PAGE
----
Winner of the National Book Award • Washington Post Best Book of the Year • A New York Times Notable Book
From one of the most revered novelists of our time, an exquisitely told story of a boy on the cusp of manhood who seeks justice and understanding in the wake of a terrible crime that upends and forever transforms his family.
One Sunday in the spring of 1988, a woman living on a reservation in North Dakota is attacked. The details of the crime are slow to surface because Geraldine Coutts is traumatized and reluctant to relive or reveal what happened, either to the police or to her husband, Bazil, and thirteen-year-old son, Joe. In one day, Joe's life is irrevocably transformed. He tries to heal his mother, but she will not leave her bed and slips into an abyss of solitude. Increasingly alone, Joe finds himself thrust prematurely into an adult world for which he is ill prepared.
While his father, a tribal judge, endeavors to wrest justice from a situation that defies his efforts, Joe becomes frustrated with the official investigation and sets out with his trusted friends, Cappy, Zack, and Angus, to get some answers of his own. Their quest takes them first to the Round House, a sacred space and place of worship for the Ojibwe. And this is only the beginning.
The Round House is a page-turning masterpiece—at once a powerful coming-of-age story, a mystery, and a tender, moving novel of family, history, and culture.
When Geraldine Coutts, a Native American woman living on a North Dakota reservation, is assaulted and raped, she retreats into solitude. Her husband, Antone, a tribal judge, tries in vain to find the culprit while her 13-year-old son Joe begins his own investigation. Actor Gary Farmer turns in a workmanlike performance of Erdrich's literary mystery. He reads in crisp, clear tones though occasionally he enunciates so carefully the narration sounds stilted and slows the pace of the story. Farmer struggles to lend unique voices to the book's characters and this is particularly unfortunate given the rich, varied cast. Farmer provides the bulk of the characters with vocal pacing and verbal idiosyncrasies that don't differ from his narration. And this makes it extremely difficult for listeners to keep track of who is talking to whom and under what circumstances. A Harper hardcover.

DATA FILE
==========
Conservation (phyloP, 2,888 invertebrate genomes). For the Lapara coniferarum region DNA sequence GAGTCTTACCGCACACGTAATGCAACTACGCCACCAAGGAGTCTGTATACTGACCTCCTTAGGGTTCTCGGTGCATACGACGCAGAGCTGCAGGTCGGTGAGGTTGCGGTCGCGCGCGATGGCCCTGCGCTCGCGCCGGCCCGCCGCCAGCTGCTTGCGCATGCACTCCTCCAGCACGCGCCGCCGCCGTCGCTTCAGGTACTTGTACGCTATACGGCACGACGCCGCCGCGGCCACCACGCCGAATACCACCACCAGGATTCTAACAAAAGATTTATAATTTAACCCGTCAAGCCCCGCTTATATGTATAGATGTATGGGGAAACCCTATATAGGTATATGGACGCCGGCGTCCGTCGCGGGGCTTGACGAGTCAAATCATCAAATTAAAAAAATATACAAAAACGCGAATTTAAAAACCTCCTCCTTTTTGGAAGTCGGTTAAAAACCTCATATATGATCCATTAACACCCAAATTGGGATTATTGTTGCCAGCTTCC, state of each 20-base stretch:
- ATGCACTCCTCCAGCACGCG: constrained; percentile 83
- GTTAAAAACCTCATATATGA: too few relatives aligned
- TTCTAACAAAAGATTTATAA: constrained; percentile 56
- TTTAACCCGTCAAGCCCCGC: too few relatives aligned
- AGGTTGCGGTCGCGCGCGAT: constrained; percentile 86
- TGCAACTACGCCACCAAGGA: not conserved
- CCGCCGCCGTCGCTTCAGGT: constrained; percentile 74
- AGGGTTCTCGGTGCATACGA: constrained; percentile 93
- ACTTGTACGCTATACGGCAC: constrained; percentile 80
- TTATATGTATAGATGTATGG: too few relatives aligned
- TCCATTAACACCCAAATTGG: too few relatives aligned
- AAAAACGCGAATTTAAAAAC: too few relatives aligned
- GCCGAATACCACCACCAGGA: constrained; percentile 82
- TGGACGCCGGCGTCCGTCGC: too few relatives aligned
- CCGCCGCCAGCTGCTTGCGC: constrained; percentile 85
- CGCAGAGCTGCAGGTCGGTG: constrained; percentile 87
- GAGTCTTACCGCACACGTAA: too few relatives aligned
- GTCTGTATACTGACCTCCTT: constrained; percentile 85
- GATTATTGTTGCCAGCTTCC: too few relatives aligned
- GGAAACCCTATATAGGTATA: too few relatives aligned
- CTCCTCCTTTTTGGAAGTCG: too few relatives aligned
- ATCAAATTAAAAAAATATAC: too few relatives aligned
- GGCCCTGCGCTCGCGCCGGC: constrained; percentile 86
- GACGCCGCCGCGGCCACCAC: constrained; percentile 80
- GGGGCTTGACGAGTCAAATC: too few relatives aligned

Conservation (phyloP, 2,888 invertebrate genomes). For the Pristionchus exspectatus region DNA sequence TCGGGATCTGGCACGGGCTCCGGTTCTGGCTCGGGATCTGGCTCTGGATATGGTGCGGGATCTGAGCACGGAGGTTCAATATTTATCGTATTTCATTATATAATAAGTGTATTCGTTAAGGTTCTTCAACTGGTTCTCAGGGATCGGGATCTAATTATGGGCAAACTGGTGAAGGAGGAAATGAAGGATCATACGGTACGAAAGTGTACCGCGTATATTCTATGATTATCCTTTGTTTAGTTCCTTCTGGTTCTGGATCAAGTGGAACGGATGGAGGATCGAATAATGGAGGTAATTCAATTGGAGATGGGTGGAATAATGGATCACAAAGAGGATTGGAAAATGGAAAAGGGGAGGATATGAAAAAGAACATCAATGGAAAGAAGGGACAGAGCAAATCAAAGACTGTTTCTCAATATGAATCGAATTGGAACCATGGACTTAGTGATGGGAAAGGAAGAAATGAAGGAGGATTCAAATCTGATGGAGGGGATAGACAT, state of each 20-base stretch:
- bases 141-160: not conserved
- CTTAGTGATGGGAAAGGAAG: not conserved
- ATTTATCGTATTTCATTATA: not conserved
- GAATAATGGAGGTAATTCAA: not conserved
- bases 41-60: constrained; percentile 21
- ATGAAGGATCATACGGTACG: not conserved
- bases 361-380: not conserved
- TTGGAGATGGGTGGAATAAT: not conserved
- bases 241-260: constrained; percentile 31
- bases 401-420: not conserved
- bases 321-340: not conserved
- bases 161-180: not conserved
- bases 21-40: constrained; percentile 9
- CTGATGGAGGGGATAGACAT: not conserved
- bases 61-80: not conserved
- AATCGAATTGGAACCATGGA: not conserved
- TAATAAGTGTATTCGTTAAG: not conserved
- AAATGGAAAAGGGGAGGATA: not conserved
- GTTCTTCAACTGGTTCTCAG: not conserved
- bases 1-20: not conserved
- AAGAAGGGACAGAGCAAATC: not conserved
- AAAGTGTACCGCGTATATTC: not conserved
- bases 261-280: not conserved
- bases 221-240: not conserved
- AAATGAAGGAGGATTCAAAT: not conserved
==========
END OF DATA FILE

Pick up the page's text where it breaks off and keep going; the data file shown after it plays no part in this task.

So close to perfect
I'm giving this book 4 stars for the believable characters, the story line that makes you feel the potent injustices the Native American people live with, the incredibly beautiful language, and the authentic portrayals of life within a family, a community, and a self-serving government.
However. The ending confuses and frustrates me greatly, as it did to the members of my book club. We all agreed that we liked the book a great deal, but felt cheated by the ending, which almost almost felt as if it belonged to another book.
I still recommend you read it, but you should probably check it out at the library before buying.
Likable characters. Painful situation.
The journey is sometimes humorous, fantastical, sad, awkward...
I can smell the food, feel the earth, see the dusty light.
This story isn't an easy place to be or a few days, but it's somewhere worth going.
The Round House is compelling and moving. I learned so much about the miscarriage of justice our nation has committed against Native Americans, and learned, also, about the culture of the characters. I miss them already, having finished the book, and will find myself thinking about them over the coming weeks.